July 9, 2008

Alive and Qiking in Chad

  When Web 2.0 startup Qik offered me a free Nokia N95 camera phone plus their new video-streaming software for my trip to Chad, I jumped. Here was a chance to try out the latest technology in one of the world’s most remote war-zones. The Qik-N95 combo promised to condense the basic capabilities of bulky […]

July 9, 2008

Darfur and the media attention deficit

Ethan Zuckerman asks some great questions about Darfur and media attention on his blog. I dropped a comment, but it might be worth pulling together a few threads here. The general feeling is that “attention paid to Darfur is unprecedented” – but was it? Is it? If we feed a few keywords through Silobreaker’s Media […]

July 4, 2008

Justice or Peace in Darfur?

A UN-AU hybrid patrol sets off for Siliea in West Darfur. The helmets have been painted blue but no-one has got around to removing the old Amis logo The International Criminal Court’s chief prosecutor, Luis Moreno-Ocampo, set the cat among the pigeons last month by accusing the entire Khartoum government of committing war crimes in […]

June 13, 2008

David Axe heading to Chad

Frontline blogger David Axe is heading to Chad and Sudan tomorrow. He’ll be blogging when he can. He’ll also be the second Frontline blogger to experiment with the mobile phone live streaming video tool called Qik. Kyle is already a big fan, but David will see how (and if) the service works in the field. […]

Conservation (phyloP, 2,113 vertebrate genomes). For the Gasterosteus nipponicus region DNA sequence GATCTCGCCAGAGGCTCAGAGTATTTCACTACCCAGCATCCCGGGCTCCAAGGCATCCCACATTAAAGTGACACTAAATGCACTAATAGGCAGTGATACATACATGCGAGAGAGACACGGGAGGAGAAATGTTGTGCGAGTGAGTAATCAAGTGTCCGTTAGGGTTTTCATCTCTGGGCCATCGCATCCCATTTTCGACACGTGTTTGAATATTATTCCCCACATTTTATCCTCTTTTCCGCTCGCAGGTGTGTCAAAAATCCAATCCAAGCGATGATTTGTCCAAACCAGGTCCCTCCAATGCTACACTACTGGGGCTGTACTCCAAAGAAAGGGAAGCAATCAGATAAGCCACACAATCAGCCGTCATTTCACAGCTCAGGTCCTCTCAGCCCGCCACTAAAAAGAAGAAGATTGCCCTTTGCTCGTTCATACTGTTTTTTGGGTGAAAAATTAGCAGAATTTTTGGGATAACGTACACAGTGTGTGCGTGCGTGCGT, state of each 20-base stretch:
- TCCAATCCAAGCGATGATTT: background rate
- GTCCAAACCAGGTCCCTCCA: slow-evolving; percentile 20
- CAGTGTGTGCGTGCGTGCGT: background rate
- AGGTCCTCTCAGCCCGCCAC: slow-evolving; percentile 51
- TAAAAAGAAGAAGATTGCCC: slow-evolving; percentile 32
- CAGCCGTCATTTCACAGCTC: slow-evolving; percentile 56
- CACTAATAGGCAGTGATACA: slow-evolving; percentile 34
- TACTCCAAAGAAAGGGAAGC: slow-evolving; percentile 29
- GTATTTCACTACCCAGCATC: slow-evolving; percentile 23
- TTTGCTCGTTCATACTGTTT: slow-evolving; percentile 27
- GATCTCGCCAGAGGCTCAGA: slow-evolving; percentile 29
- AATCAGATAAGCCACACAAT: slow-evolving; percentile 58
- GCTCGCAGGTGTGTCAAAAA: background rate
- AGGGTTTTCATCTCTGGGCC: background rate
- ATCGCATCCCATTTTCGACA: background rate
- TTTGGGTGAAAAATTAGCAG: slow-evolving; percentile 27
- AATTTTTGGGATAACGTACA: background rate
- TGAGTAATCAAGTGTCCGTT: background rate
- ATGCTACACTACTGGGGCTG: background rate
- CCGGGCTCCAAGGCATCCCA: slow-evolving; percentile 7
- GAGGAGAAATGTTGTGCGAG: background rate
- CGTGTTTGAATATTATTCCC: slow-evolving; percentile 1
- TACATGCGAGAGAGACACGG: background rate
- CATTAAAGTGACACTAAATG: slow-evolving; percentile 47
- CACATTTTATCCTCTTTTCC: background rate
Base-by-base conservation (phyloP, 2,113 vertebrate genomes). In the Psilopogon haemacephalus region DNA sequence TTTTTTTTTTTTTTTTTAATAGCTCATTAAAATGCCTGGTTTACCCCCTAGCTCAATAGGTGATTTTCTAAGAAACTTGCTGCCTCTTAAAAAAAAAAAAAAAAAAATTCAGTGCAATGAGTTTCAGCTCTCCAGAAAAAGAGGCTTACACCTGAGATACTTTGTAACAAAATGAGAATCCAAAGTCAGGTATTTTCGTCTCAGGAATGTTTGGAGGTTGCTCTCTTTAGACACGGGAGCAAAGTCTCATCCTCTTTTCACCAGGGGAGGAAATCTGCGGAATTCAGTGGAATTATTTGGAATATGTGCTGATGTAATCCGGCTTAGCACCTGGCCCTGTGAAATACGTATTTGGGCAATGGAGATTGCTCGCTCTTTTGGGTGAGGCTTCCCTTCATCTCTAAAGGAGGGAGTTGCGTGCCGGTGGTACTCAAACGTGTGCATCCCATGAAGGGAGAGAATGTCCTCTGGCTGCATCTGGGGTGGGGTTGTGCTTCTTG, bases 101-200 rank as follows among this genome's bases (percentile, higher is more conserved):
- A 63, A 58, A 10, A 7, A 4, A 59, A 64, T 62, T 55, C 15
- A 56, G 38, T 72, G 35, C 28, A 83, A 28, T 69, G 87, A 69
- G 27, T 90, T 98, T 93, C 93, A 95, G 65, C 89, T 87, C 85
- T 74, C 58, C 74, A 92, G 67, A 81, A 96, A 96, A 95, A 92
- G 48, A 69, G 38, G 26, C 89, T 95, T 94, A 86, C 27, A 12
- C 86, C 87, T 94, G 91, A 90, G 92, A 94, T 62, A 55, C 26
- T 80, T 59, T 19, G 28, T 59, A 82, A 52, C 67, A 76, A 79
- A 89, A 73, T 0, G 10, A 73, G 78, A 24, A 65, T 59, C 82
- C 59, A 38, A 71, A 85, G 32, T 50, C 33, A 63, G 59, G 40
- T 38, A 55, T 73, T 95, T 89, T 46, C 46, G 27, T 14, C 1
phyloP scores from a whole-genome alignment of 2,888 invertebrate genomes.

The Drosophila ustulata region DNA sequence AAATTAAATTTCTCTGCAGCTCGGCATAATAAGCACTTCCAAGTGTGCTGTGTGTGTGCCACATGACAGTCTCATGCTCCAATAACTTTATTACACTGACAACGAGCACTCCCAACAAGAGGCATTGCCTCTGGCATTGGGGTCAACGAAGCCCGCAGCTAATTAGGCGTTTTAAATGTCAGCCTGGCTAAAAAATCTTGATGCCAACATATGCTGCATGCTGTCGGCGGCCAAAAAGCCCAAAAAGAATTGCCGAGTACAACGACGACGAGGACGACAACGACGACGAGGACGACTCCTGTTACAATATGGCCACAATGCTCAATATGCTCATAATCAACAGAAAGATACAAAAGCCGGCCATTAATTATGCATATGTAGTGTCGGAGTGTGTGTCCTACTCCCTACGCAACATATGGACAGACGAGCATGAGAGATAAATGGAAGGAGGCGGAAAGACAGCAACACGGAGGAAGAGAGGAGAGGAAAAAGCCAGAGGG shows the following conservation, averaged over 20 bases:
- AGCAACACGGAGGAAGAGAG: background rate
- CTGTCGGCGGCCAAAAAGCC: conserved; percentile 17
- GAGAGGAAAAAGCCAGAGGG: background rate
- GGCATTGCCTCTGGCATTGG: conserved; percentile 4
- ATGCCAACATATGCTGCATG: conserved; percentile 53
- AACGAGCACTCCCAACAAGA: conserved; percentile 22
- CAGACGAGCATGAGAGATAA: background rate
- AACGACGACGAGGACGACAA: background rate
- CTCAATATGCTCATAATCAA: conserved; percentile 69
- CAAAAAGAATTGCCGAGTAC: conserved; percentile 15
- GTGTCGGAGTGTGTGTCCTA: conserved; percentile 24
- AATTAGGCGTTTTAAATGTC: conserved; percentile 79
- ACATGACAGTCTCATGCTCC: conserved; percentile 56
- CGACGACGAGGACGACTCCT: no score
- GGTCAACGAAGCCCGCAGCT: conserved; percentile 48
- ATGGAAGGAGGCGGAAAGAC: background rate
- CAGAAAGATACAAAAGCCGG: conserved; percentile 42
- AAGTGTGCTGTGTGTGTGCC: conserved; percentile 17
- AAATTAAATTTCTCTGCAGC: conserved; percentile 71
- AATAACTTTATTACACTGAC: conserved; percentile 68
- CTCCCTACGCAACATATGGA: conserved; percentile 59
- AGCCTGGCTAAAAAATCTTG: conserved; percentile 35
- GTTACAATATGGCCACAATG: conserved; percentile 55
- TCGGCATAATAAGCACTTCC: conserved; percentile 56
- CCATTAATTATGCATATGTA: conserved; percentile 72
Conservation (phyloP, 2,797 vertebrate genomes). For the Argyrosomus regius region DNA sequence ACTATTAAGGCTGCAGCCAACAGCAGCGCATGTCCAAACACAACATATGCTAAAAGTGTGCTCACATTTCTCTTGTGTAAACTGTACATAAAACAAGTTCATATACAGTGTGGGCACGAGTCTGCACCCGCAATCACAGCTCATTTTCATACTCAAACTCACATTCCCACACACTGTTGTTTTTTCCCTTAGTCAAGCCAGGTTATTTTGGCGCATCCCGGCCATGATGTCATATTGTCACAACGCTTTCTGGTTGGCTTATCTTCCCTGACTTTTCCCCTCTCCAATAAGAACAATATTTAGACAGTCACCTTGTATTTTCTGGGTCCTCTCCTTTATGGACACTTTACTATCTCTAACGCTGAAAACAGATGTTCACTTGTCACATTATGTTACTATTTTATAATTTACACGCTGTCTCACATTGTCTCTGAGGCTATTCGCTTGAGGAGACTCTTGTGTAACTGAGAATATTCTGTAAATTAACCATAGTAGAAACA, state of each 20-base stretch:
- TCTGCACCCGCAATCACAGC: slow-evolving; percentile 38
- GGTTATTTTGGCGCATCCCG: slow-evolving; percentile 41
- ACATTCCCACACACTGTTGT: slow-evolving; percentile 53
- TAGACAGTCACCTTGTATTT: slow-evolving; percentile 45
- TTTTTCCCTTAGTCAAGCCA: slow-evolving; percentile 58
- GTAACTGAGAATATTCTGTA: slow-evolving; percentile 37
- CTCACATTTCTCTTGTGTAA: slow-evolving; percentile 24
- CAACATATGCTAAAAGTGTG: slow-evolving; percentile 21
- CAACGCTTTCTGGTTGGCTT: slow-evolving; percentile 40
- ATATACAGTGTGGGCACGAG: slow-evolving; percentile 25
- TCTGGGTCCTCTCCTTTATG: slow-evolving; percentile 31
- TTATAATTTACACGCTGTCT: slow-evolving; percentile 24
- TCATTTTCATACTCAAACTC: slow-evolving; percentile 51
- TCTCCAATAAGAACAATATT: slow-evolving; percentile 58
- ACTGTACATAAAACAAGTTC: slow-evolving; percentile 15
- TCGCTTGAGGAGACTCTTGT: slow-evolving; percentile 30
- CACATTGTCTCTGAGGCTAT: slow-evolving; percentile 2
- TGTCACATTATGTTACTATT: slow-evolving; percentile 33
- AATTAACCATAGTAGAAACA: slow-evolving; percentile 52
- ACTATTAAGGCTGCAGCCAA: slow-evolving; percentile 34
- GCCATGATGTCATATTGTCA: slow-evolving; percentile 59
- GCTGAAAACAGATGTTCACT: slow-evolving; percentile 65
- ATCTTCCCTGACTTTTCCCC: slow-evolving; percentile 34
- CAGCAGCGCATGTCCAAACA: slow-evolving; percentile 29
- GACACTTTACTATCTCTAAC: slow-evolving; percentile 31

June 13, 2008

Kaki Cruises to Win

Abubaker Kaki is world indoor 800m. He trains with blocks of concrete Abubaker Kaki’s build-up to the Olympics continues in impressive style. Last night he won the Golden Spike 800m, his second win in his last two outings. The men’s 800m featured two outstanding juniors, Abubaker Kaki of Sudan and Kenya’s David Rudisha. The finish […]

June 2, 2008

Give the man a dime…

Frontline blogger David Axe is cap in hand as he heads out to Chad and Sudan in the coming days. The Guerilla News Network is helping him raise $5,000 to make the trip to report on the European peacekeeping force and the U.N. refugee camps out there, I believe that vivid, courageous journalism, adequately resourced, […]

June 1, 2008

Portrait of a fixer – Daoud Hari in Darfur

Daoud Hari, author of The Translator, is profiled in the Daily Telegraph during a book promotion trip to New York. After his village in Darfur was attacked by Janjaweed militia he took to helping NGOs and foreign journalists get the story out. He became a fixer. ‘The journalists were very different from the NGO people,’ […]

May 30, 2008

Saving Darfur